10 found
Sort by:
See also:
  1. John Hacker-Wright (forthcoming). Skill, Practical Wisdom, and Ethical Naturalism. Ethical Theory and Moral Practice:1-11.
    IntroductionRecent work in virtue theory has breathed new life into the analogy between virtue and skill.See, for example, Annas ; Bloomfield ; Stichter ; Swartwood . There is good reason to think that this analogy is worth pursuing since it may help us understand the distinctive nexus of reasoning, knowledge, and practical ability that is found in virtue by pointing to a similar nexus found outside moral contexts in skill. In some ways, there is more than an analogy between skill (...)
    Direct download (2 more)  
     
    My bibliography  
     
    Export citation  
  2. John Hacker-Wright (2013). Human Nature, Virtue, and Rationality. In Julia Peters (ed.), Aristotelian Ethics in Contemporary Perspective. Routledge 83.
    No categories
    Direct download  
     
    My bibliography  
     
    Export citation  
  3. John Hacker-Wright (2012). Ethical Naturalism and the Constitution of Agency. Journal of Value Inquiry 46 (1):13-23.
    Direct download (8 more)  
     
    My bibliography  
     
    Export citation  
  4. John Hacker-Wright (2012). Teichmann , Roger . Nature, Reason, and the Good Life: Ethics for Human Beings . Oxford: Oxford University Press, 2011. Pp. 224. $65.00 (Cloth). [REVIEW] Ethics 122 (3):637-641.
    Direct download (3 more)  
     
    My bibliography  
     
    Export citation  
  5. John Hacker-Wright (2011). Normativity Judith Jarvis Thomson Chicago: Open Court Press, 2008, Ix + 271 Pp., $39.93 (Paperback). [REVIEW] Dialogue 50 (1):220-222.
    Direct download (2 more)  
     
    My bibliography  
     
    Export citation  
  6. John Hacker-Wright (2010). Virtue Ethics Without Right Action: Anscombe, Foot, and Contemporary Virtue Ethics. [REVIEW] Journal of Value Inquiry 44 (2):209-224.
  7. John Hacker-Wright (2009). Human Nature, Personhood, and Ethical Naturalism. Philosophy 84 (3):413-427.
    John McDowell has argued that for human needs to matter in practical deliberation, we must have already acquired the full range of character traits that are imparted by an ethical upbringing. Since our upbringings can diverge considerably, his argument makes trouble for any Aristotelian ethical naturalism that wants to support a single set of moral virtues. I argue here that there is a story to be told about the normal course of human life according to which it is no coincidence (...)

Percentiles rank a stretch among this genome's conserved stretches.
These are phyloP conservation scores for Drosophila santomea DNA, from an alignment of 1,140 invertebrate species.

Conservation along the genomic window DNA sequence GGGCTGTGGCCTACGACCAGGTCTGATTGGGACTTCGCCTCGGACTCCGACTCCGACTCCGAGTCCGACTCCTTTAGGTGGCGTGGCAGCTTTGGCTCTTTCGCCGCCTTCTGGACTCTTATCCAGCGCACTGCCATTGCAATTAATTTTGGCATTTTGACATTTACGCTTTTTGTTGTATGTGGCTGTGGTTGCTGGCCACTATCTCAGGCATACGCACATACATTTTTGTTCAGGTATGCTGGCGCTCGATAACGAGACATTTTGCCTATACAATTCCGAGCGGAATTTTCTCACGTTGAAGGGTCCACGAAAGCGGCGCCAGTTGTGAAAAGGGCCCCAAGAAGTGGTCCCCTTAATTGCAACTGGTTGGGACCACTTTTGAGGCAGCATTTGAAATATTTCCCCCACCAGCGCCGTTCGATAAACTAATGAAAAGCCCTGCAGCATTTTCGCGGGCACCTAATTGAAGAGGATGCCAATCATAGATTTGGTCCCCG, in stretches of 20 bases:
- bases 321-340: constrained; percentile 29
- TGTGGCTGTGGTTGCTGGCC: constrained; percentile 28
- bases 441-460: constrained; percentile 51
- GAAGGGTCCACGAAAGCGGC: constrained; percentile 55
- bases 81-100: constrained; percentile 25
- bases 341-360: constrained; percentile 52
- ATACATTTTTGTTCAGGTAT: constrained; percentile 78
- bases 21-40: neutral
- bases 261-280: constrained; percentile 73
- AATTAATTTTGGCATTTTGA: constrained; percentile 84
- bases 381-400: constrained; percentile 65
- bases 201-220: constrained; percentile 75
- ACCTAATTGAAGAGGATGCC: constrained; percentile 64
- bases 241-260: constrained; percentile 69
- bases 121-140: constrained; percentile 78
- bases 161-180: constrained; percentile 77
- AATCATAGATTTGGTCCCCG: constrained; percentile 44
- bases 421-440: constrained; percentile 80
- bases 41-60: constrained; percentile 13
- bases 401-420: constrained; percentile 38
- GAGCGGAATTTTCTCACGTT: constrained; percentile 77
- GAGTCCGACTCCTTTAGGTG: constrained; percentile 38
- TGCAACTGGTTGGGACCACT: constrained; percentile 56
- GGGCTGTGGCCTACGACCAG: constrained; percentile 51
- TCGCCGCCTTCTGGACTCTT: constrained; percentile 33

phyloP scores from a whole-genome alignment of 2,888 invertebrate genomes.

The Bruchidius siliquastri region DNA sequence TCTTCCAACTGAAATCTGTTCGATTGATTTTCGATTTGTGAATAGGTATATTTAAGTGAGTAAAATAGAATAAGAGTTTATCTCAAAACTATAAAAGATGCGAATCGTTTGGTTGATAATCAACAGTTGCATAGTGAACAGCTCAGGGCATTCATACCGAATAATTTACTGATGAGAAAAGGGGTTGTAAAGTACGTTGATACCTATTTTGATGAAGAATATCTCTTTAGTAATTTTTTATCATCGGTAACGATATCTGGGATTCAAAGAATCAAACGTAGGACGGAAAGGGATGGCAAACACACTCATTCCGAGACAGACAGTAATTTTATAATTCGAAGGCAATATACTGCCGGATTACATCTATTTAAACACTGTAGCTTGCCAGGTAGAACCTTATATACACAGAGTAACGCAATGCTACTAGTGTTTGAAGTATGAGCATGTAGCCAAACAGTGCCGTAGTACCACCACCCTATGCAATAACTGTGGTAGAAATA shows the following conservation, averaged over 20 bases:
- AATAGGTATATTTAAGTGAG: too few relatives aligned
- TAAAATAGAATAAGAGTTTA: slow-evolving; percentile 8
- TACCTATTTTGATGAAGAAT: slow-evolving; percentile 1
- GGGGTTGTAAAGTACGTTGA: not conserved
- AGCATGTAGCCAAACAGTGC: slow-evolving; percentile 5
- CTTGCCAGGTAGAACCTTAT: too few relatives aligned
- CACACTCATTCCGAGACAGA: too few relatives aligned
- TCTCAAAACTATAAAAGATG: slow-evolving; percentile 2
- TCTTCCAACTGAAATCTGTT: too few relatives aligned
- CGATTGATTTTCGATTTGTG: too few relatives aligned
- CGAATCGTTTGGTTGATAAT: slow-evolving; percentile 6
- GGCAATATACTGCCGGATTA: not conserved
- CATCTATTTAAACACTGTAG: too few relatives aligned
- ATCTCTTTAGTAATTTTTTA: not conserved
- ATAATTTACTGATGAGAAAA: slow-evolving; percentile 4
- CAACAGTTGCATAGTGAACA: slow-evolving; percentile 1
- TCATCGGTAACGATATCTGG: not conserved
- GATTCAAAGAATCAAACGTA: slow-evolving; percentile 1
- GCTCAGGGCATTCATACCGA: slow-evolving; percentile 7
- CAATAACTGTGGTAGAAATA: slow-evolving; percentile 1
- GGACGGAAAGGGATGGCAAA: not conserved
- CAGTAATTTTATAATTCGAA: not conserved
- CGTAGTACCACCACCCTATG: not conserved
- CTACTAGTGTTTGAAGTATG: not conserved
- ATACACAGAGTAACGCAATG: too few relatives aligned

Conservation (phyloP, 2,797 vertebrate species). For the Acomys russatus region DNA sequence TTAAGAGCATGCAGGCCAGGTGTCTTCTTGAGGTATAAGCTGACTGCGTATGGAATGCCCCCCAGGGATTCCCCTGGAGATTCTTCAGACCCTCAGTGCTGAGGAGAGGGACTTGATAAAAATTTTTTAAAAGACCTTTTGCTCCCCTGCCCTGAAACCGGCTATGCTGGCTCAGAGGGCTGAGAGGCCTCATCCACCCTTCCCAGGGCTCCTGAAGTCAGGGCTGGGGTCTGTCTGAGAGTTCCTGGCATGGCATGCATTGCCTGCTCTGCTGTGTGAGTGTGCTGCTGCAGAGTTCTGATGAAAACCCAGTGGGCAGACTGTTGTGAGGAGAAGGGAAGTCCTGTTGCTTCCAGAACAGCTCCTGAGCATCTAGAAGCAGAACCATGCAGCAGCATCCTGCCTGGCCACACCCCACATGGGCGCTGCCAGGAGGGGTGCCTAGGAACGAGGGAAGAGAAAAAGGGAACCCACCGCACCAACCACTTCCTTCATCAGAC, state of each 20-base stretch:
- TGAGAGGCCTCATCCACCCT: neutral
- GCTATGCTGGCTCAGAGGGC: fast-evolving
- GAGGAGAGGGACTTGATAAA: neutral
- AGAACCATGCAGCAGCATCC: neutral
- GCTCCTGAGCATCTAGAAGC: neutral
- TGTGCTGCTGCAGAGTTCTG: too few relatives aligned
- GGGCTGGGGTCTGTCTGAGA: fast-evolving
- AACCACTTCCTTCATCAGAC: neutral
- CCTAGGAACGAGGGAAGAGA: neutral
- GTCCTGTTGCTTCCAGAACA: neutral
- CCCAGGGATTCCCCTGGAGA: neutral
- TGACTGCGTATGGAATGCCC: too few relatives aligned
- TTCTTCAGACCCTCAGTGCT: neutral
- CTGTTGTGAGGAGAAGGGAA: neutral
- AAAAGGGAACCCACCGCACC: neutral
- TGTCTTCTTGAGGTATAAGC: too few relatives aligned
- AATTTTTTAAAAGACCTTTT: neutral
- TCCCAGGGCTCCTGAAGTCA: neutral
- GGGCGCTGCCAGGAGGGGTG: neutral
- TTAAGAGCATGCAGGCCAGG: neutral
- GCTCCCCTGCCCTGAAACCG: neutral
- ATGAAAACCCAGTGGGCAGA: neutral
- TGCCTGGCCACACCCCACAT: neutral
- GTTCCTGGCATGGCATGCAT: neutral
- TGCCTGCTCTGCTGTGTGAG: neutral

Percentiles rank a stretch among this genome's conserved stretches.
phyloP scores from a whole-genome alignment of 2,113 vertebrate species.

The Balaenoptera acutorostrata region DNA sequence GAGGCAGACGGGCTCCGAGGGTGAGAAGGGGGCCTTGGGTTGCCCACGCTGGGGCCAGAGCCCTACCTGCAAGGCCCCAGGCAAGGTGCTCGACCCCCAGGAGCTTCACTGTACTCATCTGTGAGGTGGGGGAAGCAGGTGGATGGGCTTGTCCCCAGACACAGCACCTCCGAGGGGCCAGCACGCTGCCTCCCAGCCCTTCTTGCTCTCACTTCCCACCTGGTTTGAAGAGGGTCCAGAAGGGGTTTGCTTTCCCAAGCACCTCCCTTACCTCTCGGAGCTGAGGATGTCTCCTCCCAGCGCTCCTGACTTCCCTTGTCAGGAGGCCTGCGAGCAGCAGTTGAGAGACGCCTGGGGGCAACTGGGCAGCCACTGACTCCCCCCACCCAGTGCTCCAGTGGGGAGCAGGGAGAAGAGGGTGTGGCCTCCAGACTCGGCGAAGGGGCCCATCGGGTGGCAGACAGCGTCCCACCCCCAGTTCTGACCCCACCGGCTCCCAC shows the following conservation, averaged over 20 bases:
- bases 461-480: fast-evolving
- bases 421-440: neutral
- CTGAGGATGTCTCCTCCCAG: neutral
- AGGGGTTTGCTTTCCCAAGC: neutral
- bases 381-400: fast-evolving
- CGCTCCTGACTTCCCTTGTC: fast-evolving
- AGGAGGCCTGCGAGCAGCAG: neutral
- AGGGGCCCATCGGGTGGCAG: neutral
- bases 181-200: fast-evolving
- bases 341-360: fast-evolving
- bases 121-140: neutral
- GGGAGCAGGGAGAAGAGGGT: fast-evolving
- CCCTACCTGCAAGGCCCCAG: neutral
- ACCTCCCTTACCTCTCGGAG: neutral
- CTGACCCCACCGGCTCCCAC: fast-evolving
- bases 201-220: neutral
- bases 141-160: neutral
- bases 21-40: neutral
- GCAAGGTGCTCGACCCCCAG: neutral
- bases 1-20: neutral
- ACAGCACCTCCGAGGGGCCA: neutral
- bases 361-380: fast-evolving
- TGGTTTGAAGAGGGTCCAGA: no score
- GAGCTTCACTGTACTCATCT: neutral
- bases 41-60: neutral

Direct download (5 more)  
     
    My bibliography  
     
    Export citation  
  8. John Hacker-Wright (2009). What is Natural About Foot's Ethical Naturalism? Ratio 22 (3):308-321.
    Philippa Foot's Natural Goodness is in the midst of a cool reception. It appears that this is due to the fact that Foot's naturalism draws on a picture of the biological world at odds with the view embraced by most scientists and philosophers. Foot's readers commonly assume that the account of the biological world that she must want to adhere to, and that she nevertheless mistakenly departs from, is the account offered by contemporary neo-Darwinian biological sciences. But as is evident (...)
    Direct download (6 more)  
     
    My bibliography  
     
    Export citation  
  9. John Hacker-Wright (2008). Blasphemy And Virtue Ethics. Florida Philosophical Review 1 (1):41-50.
    In this paper I argue for a secular conception of blasphemy as a grave moral wrong. I argue for this conception on the basis of a neo-Aristotelian conception of virtue ethics. Specifically, I argue that there is a virtue of intellectual fidelity to matters of great importance: morally permissible ends. In order to structure our lives around such ends, which is essential to living a characteristic human life, we must consistently bear in mind what we know to be true about (...)
     
    My bibliography  
     
    Export citation  
  10. John Hacker-Wright (2007). Moral Status in Virtue Ethics. Philosophy 82 (3):449-473.
    My contention is that virtue ethics offers an important critique of traditional philosophical conceptions of moral status as well as an alternative view of important moral issues held to depend on moral status. I argue that the scope of entities that deserve consideration depends on our conception of the demands of virtues like justice; which entities deserve consideration emerges from a moral view of a world shaped by that conception. The deepest disputes about moral status depend on conflicting conceptions of (...)
    Direct download (5 more)  
     
    My bibliography  
     
    Export citation